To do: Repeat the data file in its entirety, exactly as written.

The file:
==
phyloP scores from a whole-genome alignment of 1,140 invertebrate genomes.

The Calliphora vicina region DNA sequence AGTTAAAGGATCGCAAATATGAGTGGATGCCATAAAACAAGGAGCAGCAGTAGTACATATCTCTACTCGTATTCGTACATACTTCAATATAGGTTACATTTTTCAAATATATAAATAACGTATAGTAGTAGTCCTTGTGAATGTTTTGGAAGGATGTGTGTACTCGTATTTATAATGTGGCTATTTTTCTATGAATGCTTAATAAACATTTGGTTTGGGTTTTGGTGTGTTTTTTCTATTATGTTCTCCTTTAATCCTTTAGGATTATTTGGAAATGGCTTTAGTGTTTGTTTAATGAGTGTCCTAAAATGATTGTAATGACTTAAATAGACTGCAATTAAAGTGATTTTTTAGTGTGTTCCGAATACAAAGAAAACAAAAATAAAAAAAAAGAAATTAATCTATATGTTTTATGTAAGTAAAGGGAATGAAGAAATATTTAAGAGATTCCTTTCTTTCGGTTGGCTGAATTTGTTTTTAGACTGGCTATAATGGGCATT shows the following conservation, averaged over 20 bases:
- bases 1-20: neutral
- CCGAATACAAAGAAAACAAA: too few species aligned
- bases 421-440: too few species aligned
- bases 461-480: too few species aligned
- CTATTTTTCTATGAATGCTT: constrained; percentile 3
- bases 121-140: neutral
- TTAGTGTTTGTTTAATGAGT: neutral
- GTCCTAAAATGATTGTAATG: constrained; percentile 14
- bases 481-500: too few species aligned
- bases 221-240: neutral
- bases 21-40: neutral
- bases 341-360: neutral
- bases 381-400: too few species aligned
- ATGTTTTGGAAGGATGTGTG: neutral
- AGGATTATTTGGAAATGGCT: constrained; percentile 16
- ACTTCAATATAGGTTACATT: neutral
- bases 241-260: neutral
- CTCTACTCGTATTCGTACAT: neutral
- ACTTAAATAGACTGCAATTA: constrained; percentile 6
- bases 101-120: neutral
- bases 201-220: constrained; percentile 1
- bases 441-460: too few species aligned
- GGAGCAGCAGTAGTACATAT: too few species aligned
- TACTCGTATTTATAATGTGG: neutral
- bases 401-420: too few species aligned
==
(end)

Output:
phyloP scores from a whole-genome alignment of 1,140 invertebrate genomes.

The Calliphora vicina region DNA sequence AGTTAAAGGATCGCAAATATGAGTGGATGCCATAAAACAAGGAGCAGCAGTAGTACATATCTCTACTCGTATTCGTACATACTTCAATATAGGTTACATTTTTCAAATATATAAATAACGTATAGTAGTAGTCCTTGTGAATGTTTTGGAAGGATGTGTGTACTCGTATTTATAATGTGGCTATTTTTCTATGAATGCTTAATAAACATTTGGTTTGGGTTTTGGTGTGTTTTTTCTATTATGTTCTCCTTTAATCCTTTAGGATTATTTGGAAATGGCTTTAGTGTTTGTTTAATGAGTGTCCTAAAATGATTGTAATGACTTAAATAGACTGCAATTAAAGTGATTTTTTAGTGTGTTCCGAATACAAAGAAAACAAAAATAAAAAAAAAGAAATTAATCTATATGTTTTATGTAAGTAAAGGGAATGAAGAAATATTTAAGAGATTCCTTTCTTTCGGTTGGCTGAATTTGTTTTTAGACTGGCTATAATGGGCATT shows the following conservation, averaged over 20 bases:
- bases 1-20: neutral
- CCGAATACAAAGAAAACAAA: too few species aligned
- bases 421-440: too few species aligned
- bases 461-480: too few species aligned
- CTATTTTTCTATGAATGCTT: constrained; percentile 3
- bases 121-140: neutral
- TTAGTGTTTGTTTAATGAGT: neutral
- GTCCTAAAATGATTGTAATG: constrained; percentile 14
- bases 481-500: too few species aligned
- bases 221-240: neutral
- bases 21-40: neutral
- bases 341-360: neutral
- bases 381-400: too few species aligned
- ATGTTTTGGAAGGATGTGTG: neutral
- AGGATTATTTGGAAATGGCT: constrained; percentile 16
- ACTTCAATATAGGTTACATT: neutral
- bases 241-260: neutral
- CTCTACTCGTATTCGTACAT: neutral
- ACTTAAATAGACTGCAATTA: constrained; percentile 6
- bases 101-120: neutral
- bases 201-220: constrained; percentile 1
- bases 441-460: too few species aligned
- GGAGCAGCAGTAGTACATAT: too few species aligned
- TACTCGTATTTATAATGTGG: neutral
- bases 401-420: too few species aligned